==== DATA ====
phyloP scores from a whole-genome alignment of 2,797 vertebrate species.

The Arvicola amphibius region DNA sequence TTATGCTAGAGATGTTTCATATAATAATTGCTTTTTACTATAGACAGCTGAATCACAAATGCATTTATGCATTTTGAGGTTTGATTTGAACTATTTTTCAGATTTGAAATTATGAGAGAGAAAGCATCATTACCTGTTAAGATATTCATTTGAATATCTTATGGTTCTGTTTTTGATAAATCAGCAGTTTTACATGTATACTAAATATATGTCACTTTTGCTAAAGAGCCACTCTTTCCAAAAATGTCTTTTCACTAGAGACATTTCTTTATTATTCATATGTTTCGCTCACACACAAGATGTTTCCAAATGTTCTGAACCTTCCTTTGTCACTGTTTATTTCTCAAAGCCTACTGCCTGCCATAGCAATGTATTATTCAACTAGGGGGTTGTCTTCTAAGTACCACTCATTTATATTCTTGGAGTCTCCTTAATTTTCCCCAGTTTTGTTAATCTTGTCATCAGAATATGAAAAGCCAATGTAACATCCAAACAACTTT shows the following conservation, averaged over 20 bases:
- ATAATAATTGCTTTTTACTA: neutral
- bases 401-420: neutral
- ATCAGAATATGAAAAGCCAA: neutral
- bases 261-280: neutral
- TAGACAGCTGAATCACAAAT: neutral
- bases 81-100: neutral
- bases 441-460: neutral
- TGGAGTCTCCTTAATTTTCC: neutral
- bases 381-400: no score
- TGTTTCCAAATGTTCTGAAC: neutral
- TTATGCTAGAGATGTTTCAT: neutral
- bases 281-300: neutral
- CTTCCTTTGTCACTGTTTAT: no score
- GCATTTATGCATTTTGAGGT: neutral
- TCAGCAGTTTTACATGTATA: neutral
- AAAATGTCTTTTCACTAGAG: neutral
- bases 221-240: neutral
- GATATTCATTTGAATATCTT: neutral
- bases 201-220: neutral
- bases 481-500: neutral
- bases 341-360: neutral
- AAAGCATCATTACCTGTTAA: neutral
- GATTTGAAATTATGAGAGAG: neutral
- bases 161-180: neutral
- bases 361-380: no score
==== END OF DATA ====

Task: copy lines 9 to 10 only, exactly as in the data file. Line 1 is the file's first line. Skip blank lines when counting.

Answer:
- bases 441-460: neutral
- TGGAGTCTCCTTAATTTTCC: neutral